From where I sit at my computer I can see the plastered doorway to the laundry room and on one of the four corners was damage that was caused by my husband's wheelchair. Note the past tense used in that sentence. As of today, I finally fixed the plaster and repainted the damage area. It wasn’t the only damage his chair did to doors and doorways in the house---it was an on-going issue---but I fixed all the others fairly early into my widowhood. Why did I let this one go so long is anyone’s guess but I’m thinking a shrink would say that I didn’t want to let go of the past. Don would have told me that if you walk by something that is broken for more than two weeks it no longer registers in your mind. I’m going to split the difference and say the reason the damage didn’t get fixed is a combination of both. But here's how it came about: All the other damage was on wood and required a little sanding and stain and by the time I got them all fixed I was crying and bemoaning the fact that it was the last time I’d have to fix them. Then when I tried to tackle the plaster doorway, I discovered my spackling had dried up and it took me this long to buy another can.

I’ve been on a mission to fix all the broken things that have accumulated in the house. One of those projects involved the little green trunk pictured above. I’ve had it since before I started kindergarten. My mom bought it at the Salvation Army store and I kept doll clothes in it until my teen years when my dad made legs for it so I could use the trunk as chair-side table. Now it holds my oldest sentimental objects. Things like the straight-edge razor my dad’s dad brought over from Italy, brass bookends that my dad made, my childhood Disney characters cup, a pair of shell-pink silk panties with tiny buttons up the side that my mom saved in her cedar chest (I’m guessing from her honeymoon), the U.S. Nationalization & Citizenship paper that my grandfather always carried in his wallet and other treasures of no value unless you know the stories behind them and you share my gene pool. I wanted them all in one place so I could tell some hunky fireman, “Save that green trunk!” should the house ever catch on fire or it's handy to grab should I want to run away from home. Whichever comes first.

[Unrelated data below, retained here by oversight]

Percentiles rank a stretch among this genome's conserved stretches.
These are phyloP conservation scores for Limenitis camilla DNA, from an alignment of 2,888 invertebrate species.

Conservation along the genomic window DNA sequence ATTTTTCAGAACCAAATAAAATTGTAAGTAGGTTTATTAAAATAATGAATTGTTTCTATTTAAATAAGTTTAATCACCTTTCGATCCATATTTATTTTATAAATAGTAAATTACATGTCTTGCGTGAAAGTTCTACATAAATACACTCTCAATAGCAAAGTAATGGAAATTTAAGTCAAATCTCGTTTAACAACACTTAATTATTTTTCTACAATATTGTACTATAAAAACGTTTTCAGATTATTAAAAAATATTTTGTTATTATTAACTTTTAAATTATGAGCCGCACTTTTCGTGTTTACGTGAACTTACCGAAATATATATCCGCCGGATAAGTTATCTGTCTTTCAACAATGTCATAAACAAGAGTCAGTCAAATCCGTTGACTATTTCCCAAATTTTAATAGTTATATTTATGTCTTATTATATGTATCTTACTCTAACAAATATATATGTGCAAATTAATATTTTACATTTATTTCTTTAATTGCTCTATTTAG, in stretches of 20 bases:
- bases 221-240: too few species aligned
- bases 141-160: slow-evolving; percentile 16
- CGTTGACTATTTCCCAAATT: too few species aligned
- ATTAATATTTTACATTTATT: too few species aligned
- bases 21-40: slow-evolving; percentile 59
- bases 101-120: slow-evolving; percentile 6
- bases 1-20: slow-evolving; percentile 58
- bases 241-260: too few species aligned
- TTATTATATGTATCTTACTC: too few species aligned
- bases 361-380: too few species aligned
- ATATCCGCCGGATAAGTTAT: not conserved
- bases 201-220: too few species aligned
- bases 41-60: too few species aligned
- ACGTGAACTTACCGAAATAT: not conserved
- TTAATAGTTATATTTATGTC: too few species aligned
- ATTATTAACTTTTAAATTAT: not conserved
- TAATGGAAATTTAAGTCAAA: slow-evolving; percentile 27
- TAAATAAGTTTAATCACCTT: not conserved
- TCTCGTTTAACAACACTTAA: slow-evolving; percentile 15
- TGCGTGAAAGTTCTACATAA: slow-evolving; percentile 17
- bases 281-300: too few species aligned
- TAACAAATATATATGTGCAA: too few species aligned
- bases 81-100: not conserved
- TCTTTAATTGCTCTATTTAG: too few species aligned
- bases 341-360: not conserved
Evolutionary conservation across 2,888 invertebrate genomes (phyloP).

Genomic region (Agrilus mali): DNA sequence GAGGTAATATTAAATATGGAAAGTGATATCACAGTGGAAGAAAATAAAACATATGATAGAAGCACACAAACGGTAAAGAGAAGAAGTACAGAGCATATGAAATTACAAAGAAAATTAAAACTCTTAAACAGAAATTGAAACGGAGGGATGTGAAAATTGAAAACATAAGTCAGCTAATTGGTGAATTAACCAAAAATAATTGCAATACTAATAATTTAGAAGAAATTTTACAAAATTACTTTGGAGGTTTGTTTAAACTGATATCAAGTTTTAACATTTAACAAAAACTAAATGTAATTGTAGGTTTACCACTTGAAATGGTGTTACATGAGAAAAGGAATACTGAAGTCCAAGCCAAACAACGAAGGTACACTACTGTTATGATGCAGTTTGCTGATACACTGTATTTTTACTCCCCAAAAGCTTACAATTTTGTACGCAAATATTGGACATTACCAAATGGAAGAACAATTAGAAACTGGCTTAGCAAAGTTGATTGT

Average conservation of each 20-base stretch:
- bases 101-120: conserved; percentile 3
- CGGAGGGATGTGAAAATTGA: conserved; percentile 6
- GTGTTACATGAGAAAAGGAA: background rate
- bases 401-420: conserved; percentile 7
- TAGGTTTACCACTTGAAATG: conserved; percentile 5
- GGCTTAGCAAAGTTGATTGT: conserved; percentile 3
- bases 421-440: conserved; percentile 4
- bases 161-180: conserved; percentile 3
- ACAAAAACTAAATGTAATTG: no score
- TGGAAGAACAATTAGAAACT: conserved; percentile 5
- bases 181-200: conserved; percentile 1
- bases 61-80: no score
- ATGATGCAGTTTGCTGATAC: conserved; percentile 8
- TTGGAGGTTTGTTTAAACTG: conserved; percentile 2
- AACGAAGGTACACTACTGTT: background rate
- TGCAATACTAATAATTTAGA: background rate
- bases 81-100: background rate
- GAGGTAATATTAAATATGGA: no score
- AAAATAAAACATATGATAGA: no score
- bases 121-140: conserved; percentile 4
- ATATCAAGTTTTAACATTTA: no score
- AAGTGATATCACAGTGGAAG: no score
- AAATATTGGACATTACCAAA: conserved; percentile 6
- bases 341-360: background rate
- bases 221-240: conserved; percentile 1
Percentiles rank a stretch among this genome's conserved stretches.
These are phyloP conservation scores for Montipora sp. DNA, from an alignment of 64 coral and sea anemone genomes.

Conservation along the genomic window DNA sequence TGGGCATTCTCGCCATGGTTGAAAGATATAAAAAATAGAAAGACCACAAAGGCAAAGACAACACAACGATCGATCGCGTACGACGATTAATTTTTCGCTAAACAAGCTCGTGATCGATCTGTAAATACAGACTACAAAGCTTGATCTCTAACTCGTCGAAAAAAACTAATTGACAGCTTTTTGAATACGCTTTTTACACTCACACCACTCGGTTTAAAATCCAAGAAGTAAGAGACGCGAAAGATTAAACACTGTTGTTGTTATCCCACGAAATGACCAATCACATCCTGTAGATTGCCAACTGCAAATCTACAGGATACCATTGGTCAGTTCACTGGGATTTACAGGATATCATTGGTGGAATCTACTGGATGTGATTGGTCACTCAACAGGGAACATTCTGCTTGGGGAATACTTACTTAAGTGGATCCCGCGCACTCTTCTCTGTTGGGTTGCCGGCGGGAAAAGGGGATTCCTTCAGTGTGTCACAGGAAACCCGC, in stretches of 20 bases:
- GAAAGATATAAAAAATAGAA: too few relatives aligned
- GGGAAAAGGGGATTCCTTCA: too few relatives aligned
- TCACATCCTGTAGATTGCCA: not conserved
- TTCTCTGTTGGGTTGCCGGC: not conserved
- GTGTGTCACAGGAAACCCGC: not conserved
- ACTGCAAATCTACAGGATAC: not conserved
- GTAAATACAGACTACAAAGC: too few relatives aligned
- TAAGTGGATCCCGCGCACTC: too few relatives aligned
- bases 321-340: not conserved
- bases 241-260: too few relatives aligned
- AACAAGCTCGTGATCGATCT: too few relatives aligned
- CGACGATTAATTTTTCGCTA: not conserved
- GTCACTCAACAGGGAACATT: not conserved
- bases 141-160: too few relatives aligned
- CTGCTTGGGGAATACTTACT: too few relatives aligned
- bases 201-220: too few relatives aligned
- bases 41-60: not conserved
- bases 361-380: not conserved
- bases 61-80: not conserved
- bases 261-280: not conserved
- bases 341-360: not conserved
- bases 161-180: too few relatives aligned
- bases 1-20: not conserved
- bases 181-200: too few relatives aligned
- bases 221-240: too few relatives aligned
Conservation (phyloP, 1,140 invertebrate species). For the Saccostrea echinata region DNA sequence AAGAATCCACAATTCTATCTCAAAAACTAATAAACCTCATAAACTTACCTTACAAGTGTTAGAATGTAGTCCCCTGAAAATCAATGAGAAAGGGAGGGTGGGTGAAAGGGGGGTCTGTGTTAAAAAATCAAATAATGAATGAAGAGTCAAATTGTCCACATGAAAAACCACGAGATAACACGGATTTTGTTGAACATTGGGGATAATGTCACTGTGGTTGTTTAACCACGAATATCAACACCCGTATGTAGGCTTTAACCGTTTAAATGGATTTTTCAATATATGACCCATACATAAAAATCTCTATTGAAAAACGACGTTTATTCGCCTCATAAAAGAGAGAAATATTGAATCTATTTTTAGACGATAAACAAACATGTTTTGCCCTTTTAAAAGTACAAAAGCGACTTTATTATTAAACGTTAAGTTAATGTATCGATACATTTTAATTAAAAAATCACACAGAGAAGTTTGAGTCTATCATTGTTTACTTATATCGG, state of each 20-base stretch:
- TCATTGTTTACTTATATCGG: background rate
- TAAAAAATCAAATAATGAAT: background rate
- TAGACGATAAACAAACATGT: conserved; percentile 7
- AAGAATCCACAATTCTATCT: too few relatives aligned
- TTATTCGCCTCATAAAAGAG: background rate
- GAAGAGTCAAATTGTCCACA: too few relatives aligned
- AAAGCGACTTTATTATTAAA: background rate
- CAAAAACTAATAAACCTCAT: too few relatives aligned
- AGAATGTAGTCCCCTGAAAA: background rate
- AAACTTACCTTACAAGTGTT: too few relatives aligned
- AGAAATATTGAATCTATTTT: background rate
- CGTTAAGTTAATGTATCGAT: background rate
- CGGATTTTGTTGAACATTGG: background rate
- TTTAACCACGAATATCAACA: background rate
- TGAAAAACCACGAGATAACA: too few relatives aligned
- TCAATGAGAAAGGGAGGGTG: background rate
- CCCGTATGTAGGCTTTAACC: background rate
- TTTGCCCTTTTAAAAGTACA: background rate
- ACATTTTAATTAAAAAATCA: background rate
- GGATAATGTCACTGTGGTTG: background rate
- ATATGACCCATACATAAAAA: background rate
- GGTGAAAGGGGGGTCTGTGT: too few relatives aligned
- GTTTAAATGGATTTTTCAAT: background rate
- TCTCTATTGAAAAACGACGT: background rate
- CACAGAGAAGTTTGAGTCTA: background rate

I always thought my dad could do anything. His formal education ended very early in his life but he was the wisest and most compassionate person I’ve ever known. He was good with his hands and he and my mom didn’t use gender as a guide when it came to teaching or encouraging my brother and me. My brother, for example, took an interest in cooking. To this day, I never did. Before I entered my teens Dad taught me how to draw blueprints and schematics and my mom bullied the high school principle into letting me be the first ever girl in the school to take mechanical drawing. And I was good at it, thanks to Dad. But when I repaired the legs on my little green trunk I realized that they wouldn’t have come apart if Dad had used longer screws. Don’t you hate it when the people you’ve put up on pedestals are rendered imperfect and human like the rest of us? After someone we deeply loved dies we tend to gloss over their flaws and foibles while we mourn. Then we go through a period where we remember them again and somehow even those flaws and foibles then become part of our warm, fuzzy memories. I still can't believe the length of those screws Dad used but on the other hand, they did the job for fifty-five years.